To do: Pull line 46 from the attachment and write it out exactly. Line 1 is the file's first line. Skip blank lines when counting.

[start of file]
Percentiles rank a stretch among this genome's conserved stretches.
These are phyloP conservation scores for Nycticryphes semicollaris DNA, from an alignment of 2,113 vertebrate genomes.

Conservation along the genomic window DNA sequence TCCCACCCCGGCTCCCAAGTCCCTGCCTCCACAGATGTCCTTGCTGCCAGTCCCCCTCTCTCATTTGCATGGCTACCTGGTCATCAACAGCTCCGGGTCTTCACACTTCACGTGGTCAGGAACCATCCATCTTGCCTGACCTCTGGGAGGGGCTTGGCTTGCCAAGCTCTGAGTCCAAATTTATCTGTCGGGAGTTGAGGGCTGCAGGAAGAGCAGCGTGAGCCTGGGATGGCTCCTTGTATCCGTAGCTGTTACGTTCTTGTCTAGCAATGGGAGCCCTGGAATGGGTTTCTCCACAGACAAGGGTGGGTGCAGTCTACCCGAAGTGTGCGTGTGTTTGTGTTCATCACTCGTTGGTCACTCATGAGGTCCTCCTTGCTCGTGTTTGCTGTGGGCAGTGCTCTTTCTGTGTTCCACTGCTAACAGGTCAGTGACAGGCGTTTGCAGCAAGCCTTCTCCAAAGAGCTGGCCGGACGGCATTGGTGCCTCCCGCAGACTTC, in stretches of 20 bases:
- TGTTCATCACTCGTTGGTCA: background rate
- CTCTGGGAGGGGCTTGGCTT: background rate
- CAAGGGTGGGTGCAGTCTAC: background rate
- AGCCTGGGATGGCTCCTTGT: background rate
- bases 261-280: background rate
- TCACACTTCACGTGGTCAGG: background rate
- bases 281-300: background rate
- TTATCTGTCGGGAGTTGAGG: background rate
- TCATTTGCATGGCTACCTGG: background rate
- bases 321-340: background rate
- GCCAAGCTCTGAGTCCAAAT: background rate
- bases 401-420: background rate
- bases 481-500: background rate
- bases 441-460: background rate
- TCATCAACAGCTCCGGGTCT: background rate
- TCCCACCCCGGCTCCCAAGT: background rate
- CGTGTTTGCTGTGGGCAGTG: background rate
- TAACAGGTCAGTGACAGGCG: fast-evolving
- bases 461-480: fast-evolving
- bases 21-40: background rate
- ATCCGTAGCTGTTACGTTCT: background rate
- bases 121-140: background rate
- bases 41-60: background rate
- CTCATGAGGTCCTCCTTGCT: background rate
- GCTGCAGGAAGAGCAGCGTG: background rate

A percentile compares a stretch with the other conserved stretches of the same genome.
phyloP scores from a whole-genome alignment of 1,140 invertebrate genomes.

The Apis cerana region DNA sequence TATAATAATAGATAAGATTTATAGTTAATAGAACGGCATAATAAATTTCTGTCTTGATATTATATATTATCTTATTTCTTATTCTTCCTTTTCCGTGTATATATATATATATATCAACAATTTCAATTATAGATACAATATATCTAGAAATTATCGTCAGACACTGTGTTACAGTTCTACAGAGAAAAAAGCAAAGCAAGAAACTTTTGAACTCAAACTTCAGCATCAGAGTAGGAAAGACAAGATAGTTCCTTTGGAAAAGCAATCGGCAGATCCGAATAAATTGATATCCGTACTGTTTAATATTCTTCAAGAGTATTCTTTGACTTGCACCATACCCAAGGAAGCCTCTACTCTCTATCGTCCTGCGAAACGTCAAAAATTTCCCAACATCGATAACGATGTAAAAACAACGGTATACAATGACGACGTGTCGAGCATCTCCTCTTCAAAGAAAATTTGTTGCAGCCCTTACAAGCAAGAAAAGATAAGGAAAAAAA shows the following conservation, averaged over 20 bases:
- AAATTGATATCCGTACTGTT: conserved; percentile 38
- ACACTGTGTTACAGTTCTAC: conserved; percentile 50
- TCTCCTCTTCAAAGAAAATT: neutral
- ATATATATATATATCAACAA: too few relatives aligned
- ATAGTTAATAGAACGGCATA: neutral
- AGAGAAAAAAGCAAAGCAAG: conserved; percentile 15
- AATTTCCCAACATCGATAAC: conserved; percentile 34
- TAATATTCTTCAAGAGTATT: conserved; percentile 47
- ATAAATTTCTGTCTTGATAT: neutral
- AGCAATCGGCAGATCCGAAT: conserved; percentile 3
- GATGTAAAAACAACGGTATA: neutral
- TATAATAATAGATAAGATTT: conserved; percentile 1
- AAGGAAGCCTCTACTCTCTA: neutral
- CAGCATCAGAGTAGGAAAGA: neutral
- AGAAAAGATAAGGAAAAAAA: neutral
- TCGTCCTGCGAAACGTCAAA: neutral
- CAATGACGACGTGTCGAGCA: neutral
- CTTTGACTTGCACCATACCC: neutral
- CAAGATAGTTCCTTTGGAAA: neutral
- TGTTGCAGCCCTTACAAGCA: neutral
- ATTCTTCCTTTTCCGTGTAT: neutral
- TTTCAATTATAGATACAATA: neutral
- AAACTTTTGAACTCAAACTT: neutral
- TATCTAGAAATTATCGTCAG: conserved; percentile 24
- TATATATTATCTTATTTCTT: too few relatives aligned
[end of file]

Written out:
- AGAAAAGATAAGGAAAAAAA: neutral